Tips and Trick to use when your students are having a tough time remembering lyrics

Holiday and Winter concerts are quickly approaching! What tricks can you use when your young singers are having a tough time remembering lyrics?

Here are a few recommendations from NAfME members and fellow music educators:


kids concert

Carnegie Hall Kids Concert. Photo by Stefan Cohen.


  • Icons. Sometimes I use something that I can hang from my stand – this way they’re still remembering lyrics, but have a backup!” You can also come up with silly pictures for key words. Discuss this with your students and have them help you come up with ideas! Remember, the process is just as important as the picture. –Julie
  • “The teacher should say the first word, the students the next. Repeat this all the way through the song. Also, chant the first word of each phrase. Once they have the first word the rest will usually come fine!” –Catriona
  • “I like to post the lyrics on my iPad or computer, project it and scroll down slowly, revealing one like at a time. Then ask the students who knows the next line. If a child gets it correct, I give them a green ticket. Green tickets earn them prizes!” –Gary
  • “Repeating it over and over is boring for 3rd graders, so I have them echo a phrase 3 times each time using a weird voice (opera, country, nerdy, etc.) by then they have it. I will also have them “fill in the blank.” I usually sing it and point to them to sing the next word. –Elaina
  • “I printed pictures of the words from each verse and hung them on the back of the piano when we had a particularly difficult piece to memorize.” –Kathleen
  • “I mouth key words just before to help trigger memory. I also do facial expressions or little hand signs to help. Let them know you are there with them and willing to help at all times!” –Karen
  • “I pantomime the words as I direct. The results are usually rather fun.” –Andrea
  • “I overemphasize the words with my mouth and also use my hands as motion about one beat before they are going to sing the word. For example, if you were singing Santa Claus I would put my hands on my belly and move like a ho ho ho motion.” –Marilyn
  • Eraser game. Give their brains a chance to connect, visually. You can do this by making an outline (just first words, or important words in each phrase, or the whole song) either on a large white-board, projected or written…or a poster where you cross them out. When teaching new songs (that I will do over and over again) I take the time to write out lyrics on index cards or poster-board and then they sit in groups, put them in order, and then turn selected cards over. This maintains the feeling of the steady beat because they can see ALL of the music, but only some of the words. Start by turning over what they KNOW. It’s like Wheel-of-Fortune, in reverse…” –Helen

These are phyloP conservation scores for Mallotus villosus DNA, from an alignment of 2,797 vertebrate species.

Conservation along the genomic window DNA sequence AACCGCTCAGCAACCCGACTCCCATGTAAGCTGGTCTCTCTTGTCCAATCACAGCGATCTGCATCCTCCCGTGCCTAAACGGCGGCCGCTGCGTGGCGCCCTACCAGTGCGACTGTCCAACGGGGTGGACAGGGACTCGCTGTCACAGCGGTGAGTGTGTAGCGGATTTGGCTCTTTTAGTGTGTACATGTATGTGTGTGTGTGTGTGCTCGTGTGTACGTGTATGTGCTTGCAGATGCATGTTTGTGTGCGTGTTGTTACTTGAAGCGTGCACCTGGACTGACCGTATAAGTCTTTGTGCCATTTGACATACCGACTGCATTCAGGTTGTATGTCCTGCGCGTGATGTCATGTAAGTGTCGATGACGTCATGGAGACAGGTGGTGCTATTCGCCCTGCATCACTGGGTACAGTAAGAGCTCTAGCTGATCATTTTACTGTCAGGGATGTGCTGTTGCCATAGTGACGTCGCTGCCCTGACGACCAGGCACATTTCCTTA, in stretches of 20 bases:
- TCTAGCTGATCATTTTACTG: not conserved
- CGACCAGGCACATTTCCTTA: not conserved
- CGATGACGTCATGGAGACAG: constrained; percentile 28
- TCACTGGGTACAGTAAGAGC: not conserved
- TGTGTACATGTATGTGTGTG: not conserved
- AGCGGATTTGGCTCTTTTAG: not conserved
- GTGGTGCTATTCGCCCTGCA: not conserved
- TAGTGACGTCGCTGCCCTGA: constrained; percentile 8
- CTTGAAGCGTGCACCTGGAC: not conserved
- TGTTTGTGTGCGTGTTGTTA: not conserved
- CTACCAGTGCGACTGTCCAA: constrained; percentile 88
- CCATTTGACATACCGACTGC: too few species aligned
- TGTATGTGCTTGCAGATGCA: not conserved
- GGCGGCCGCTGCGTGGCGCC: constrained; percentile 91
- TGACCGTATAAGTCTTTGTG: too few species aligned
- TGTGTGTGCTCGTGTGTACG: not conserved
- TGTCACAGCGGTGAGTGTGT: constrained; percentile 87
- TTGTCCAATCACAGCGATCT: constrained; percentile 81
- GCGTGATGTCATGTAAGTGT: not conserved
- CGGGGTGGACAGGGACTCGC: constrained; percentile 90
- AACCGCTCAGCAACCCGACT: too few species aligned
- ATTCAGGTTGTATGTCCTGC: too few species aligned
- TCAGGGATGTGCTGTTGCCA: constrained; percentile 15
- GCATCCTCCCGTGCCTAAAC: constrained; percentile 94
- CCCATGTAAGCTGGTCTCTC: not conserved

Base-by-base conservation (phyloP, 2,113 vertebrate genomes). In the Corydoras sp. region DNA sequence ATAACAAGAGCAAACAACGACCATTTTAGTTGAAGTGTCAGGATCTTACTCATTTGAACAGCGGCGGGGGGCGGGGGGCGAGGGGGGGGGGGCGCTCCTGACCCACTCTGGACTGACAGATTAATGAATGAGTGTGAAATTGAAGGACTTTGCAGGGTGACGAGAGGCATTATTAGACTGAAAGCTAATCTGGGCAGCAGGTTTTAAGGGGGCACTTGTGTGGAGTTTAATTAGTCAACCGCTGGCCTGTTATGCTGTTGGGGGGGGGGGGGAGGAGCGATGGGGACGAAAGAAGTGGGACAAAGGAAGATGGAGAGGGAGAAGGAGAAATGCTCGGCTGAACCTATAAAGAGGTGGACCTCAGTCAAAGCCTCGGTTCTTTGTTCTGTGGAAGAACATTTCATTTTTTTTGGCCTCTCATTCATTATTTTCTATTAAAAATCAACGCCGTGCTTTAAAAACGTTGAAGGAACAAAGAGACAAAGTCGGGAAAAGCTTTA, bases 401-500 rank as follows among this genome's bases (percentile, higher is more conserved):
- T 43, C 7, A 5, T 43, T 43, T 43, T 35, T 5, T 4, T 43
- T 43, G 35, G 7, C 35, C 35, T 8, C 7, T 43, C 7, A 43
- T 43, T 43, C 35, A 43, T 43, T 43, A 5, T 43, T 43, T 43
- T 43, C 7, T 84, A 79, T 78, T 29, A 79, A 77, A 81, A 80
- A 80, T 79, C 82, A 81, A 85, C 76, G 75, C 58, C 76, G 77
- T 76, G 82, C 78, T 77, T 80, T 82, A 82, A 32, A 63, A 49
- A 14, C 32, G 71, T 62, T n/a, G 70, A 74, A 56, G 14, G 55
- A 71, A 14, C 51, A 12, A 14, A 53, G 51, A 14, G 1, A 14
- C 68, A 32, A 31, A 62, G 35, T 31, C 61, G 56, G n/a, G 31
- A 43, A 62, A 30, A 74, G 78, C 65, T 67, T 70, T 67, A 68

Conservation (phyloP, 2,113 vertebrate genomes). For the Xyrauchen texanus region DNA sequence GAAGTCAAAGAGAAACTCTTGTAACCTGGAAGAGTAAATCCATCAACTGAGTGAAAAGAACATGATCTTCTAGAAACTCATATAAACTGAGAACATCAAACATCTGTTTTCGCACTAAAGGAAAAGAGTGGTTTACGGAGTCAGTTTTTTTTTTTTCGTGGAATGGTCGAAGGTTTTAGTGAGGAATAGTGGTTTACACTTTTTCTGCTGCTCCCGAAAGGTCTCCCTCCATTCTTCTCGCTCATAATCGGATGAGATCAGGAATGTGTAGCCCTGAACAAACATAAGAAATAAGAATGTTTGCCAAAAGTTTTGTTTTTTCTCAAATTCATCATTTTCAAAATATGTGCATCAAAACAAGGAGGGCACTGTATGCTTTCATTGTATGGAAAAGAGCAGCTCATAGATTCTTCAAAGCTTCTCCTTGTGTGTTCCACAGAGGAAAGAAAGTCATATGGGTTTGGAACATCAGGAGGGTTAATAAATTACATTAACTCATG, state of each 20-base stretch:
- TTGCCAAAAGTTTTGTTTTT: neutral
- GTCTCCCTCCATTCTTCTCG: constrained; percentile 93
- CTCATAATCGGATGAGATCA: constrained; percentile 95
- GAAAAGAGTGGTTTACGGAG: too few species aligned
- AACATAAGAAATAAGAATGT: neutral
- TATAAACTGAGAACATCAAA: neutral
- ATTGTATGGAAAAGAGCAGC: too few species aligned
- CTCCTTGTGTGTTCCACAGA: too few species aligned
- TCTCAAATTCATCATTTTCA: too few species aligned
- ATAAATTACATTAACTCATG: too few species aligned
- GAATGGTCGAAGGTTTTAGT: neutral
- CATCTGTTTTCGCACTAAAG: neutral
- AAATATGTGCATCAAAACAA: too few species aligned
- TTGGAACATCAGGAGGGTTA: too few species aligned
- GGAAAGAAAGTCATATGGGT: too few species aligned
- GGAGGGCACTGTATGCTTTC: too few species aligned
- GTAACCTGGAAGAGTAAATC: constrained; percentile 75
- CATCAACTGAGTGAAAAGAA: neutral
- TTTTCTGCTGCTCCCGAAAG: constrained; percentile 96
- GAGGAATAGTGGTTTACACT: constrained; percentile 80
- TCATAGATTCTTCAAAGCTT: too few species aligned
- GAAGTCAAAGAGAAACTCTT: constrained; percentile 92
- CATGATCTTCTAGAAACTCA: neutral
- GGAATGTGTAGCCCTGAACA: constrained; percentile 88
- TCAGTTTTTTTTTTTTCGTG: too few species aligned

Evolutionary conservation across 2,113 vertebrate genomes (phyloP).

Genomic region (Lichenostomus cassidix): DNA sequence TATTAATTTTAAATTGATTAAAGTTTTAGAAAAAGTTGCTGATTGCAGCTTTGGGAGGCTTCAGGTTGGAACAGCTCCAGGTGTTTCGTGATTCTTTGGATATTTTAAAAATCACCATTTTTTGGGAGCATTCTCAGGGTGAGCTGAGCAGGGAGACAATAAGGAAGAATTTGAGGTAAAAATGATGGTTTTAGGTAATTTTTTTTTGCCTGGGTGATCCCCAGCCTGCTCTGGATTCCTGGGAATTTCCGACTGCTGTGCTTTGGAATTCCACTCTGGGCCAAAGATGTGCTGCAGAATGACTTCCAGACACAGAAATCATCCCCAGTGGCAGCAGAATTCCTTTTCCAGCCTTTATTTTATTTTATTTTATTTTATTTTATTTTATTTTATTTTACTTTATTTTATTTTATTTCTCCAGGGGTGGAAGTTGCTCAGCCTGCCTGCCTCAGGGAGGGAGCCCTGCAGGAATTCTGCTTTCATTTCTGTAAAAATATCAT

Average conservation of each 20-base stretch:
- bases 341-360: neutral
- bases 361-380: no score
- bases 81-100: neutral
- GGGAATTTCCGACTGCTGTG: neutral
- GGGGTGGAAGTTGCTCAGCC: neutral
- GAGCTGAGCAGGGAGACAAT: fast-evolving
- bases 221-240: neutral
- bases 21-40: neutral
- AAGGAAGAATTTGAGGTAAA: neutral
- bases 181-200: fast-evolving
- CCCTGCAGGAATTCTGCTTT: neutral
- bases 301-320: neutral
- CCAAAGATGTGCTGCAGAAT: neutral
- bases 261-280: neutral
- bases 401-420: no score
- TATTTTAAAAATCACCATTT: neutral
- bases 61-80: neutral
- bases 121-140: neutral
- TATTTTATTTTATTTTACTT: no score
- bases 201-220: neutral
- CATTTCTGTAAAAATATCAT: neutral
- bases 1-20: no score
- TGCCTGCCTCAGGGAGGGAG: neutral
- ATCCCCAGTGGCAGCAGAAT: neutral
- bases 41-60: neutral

• “For third grade-first, they listen a few times while we do motions or a dance relevant to the text. We echo phrases, and decode the rhythm in rhyme form or melodic phrases. We also spend some time discussing the meaning, and translation if it’s in another language. I also have a school webpage where I put the lyrics and mp3s/karaoke for them to practice at home.” – Linda
  • “I took a balloon one time in class put kids in circle and every time they sang the next words correctly I blew up the balloon. Then I let it fly around the room once it was blown up as a reward for the kids. We did this over and over until they really knew the words to the song. They loved it!” –Gina
  • “I made power points with the words to the songs. They really liked it. I also do the–look at this page, next time it won’t be there!! Sometimes I will have one class make one verse their “responsibility” and I give a different verse to a different class. At least one class is strong on each verse that way.” –Jennifer
  • Hand motions or even ASL for the songs…they even help me remember them too! Sometimes with songs with multiple verses in practice I see the ASL sign and remember the next verse!” –Kathy
  • “I love actions, especially if they are actual ASL signs. They are most effective when taught at the beginning as students learn the song. Also games. Another to add to this is the game Word King/Queen. Crown optional. One lyric-confident child goes out of the room. The group (or teacher) chooses a word to leave out. Might need to quietly practice leaving it out to make sure all understand. After inviting the child back in. Sing, leaving out the word. If guessed, a new King/Queen goes out, a new word is chosen. If they’re stuck, sing it a couple more times, and/or let the stumped student phone a friend. Lots of chances for targeted repetition.” –Lise
  • “As a last resort, I taped big posters to the floor of the stage in front of the riders. On the posters I just put the first couple of words of each line. They could get it from there.” –Dell
  • “Print out the words, poster size. Let a few kids come up & put a sticky note over a portion of the words. Sing song. Have a few more kids add more sticky notes. Sing again. Repeat this process until all words are covered! Kids get a kick out of this. A variation is to write words on the white board & let kids erase a few at a time until all words are gone.” –Julie
  • We speak the lyrics, one phrase at a time, going down the line, so one student starts, then another continues, etc. If they get stuck or try to sing it, they can call on a friend or ask for a cue. We used this for learning The Star-Spangled Banner and it worked wonderfully!” –Kim

Do you have any additional recommendations?

Share them with us in the comment section below!


Kristen Rencher, Social Media and Online Community Engagement Coordinator, February 13, 2015. © National Association for Music Education (